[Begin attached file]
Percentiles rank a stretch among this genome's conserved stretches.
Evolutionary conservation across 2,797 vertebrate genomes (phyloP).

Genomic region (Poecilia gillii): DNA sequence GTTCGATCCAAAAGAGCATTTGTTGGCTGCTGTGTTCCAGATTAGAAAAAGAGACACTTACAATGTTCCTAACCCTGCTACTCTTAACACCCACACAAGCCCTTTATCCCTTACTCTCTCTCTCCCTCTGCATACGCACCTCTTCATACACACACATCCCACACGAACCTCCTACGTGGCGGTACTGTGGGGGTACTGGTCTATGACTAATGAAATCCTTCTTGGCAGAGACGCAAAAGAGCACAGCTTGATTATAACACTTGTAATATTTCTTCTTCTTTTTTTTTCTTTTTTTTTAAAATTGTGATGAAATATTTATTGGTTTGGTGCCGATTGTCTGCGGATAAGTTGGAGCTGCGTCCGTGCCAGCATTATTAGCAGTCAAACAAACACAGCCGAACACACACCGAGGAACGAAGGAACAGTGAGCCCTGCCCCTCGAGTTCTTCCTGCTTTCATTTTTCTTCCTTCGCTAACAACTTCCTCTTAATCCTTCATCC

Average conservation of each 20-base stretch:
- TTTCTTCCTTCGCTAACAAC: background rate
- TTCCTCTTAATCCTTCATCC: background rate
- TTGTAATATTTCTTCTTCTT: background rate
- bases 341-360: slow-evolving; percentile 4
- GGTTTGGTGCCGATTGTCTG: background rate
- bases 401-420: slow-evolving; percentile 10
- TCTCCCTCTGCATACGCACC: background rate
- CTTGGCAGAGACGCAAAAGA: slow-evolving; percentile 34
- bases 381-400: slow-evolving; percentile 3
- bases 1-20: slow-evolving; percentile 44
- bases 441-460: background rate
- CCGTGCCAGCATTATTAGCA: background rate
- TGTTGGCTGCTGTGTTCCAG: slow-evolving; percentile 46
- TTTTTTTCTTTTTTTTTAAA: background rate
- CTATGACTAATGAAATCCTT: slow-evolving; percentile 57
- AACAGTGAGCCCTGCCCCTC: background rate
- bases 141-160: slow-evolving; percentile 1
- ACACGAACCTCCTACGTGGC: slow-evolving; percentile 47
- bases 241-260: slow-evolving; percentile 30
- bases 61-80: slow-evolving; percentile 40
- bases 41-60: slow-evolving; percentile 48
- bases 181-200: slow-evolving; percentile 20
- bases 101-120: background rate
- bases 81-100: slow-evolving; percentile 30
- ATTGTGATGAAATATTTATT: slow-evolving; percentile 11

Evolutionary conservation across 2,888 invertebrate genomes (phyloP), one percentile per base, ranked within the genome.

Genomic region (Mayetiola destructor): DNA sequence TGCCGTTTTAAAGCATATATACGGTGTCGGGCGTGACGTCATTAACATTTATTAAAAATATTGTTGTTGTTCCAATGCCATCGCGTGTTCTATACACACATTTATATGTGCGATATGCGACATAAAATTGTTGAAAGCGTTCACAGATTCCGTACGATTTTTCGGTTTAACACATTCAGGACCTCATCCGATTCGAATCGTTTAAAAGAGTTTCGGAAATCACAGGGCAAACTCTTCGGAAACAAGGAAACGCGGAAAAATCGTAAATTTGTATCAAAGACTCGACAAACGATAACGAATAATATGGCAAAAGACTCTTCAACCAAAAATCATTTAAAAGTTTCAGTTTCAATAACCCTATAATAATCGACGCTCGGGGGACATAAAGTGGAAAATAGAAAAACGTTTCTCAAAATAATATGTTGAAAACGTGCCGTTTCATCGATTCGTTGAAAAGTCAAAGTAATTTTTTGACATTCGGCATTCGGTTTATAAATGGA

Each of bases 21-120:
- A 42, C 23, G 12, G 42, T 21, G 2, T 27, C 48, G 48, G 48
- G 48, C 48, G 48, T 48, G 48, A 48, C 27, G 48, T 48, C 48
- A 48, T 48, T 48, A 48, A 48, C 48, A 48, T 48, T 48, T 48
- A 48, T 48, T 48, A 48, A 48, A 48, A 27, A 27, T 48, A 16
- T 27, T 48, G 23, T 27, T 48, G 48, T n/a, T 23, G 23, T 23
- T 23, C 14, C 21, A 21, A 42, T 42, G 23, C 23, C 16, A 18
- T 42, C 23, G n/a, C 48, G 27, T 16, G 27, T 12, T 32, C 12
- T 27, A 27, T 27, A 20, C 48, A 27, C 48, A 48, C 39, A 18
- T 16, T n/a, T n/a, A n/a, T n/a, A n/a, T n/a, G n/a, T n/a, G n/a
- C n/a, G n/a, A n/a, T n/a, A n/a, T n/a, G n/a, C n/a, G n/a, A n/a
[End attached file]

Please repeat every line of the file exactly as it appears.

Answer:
Percentiles rank a stretch among this genome's conserved stretches.
Evolutionary conservation across 2,797 vertebrate genomes (phyloP).

Genomic region (Poecilia gillii): DNA sequence GTTCGATCCAAAAGAGCATTTGTTGGCTGCTGTGTTCCAGATTAGAAAAAGAGACACTTACAATGTTCCTAACCCTGCTACTCTTAACACCCACACAAGCCCTTTATCCCTTACTCTCTCTCTCCCTCTGCATACGCACCTCTTCATACACACACATCCCACACGAACCTCCTACGTGGCGGTACTGTGGGGGTACTGGTCTATGACTAATGAAATCCTTCTTGGCAGAGACGCAAAAGAGCACAGCTTGATTATAACACTTGTAATATTTCTTCTTCTTTTTTTTTCTTTTTTTTTAAAATTGTGATGAAATATTTATTGGTTTGGTGCCGATTGTCTGCGGATAAGTTGGAGCTGCGTCCGTGCCAGCATTATTAGCAGTCAAACAAACACAGCCGAACACACACCGAGGAACGAAGGAACAGTGAGCCCTGCCCCTCGAGTTCTTCCTGCTTTCATTTTTCTTCCTTCGCTAACAACTTCCTCTTAATCCTTCATCC

Average conservation of each 20-base stretch:
- TTTCTTCCTTCGCTAACAAC: background rate
- TTCCTCTTAATCCTTCATCC: background rate
- TTGTAATATTTCTTCTTCTT: background rate
- bases 341-360: slow-evolving; percentile 4
- GGTTTGGTGCCGATTGTCTG: background rate
- bases 401-420: slow-evolving; percentile 10
- TCTCCCTCTGCATACGCACC: background rate
- CTTGGCAGAGACGCAAAAGA: slow-evolving; percentile 34
- bases 381-400: slow-evolving; percentile 3
- bases 1-20: slow-evolving; percentile 44
- bases 441-460: background rate
- CCGTGCCAGCATTATTAGCA: background rate
- TGTTGGCTGCTGTGTTCCAG: slow-evolving; percentile 46
- TTTTTTTCTTTTTTTTTAAA: background rate
- CTATGACTAATGAAATCCTT: slow-evolving; percentile 57
- AACAGTGAGCCCTGCCCCTC: background rate
- bases 141-160: slow-evolving; percentile 1
- ACACGAACCTCCTACGTGGC: slow-evolving; percentile 47
- bases 241-260: slow-evolving; percentile 30
- bases 61-80: slow-evolving; percentile 40
- bases 41-60: slow-evolving; percentile 48
- bases 181-200: slow-evolving; percentile 20
- bases 101-120: background rate
- bases 81-100: slow-evolving; percentile 30
- ATTGTGATGAAATATTTATT: slow-evolving; percentile 11

Evolutionary conservation across 2,888 invertebrate genomes (phyloP), one percentile per base, ranked within the genome.

Genomic region (Mayetiola destructor): DNA sequence TGCCGTTTTAAAGCATATATACGGTGTCGGGCGTGACGTCATTAACATTTATTAAAAATATTGTTGTTGTTCCAATGCCATCGCGTGTTCTATACACACATTTATATGTGCGATATGCGACATAAAATTGTTGAAAGCGTTCACAGATTCCGTACGATTTTTCGGTTTAACACATTCAGGACCTCATCCGATTCGAATCGTTTAAAAGAGTTTCGGAAATCACAGGGCAAACTCTTCGGAAACAAGGAAACGCGGAAAAATCGTAAATTTGTATCAAAGACTCGACAAACGATAACGAATAATATGGCAAAAGACTCTTCAACCAAAAATCATTTAAAAGTTTCAGTTTCAATAACCCTATAATAATCGACGCTCGGGGGACATAAAGTGGAAAATAGAAAAACGTTTCTCAAAATAATATGTTGAAAACGTGCCGTTTCATCGATTCGTTGAAAAGTCAAAGTAATTTTTTGACATTCGGCATTCGGTTTATAAATGGA

Each of bases 21-120:
- A 42, C 23, G 12, G 42, T 21, G 2, T 27, C 48, G 48, G 48
- G 48, C 48, G 48, T 48, G 48, A 48, C 27, G 48, T 48, C 48
- A 48, T 48, T 48, A 48, A 48, C 48, A 48, T 48, T 48, T 48
- A 48, T 48, T 48, A 48, A 48, A 48, A 27, A 27, T 48, A 16
- T 27, T 48, G 23, T 27, T 48, G 48, T n/a, T 23, G 23, T 23
- T 23, C 14, C 21, A 21, A 42, T 42, G 23, C 23, C 16, A 18
- T 42, C 23, G n/a, C 48, G 27, T 16, G 27, T 12, T 32, C 12
- T 27, A 27, T 27, A 20, C 48, A 27, C 48, A 48, C 39, A 18
- T 16, T n/a, T n/a, A n/a, T n/a, A n/a, T n/a, G n/a, T n/a, G n/a
- C n/a, G n/a, A n/a, T n/a, A n/a, T n/a, G n/a, C n/a, G n/a, A n/a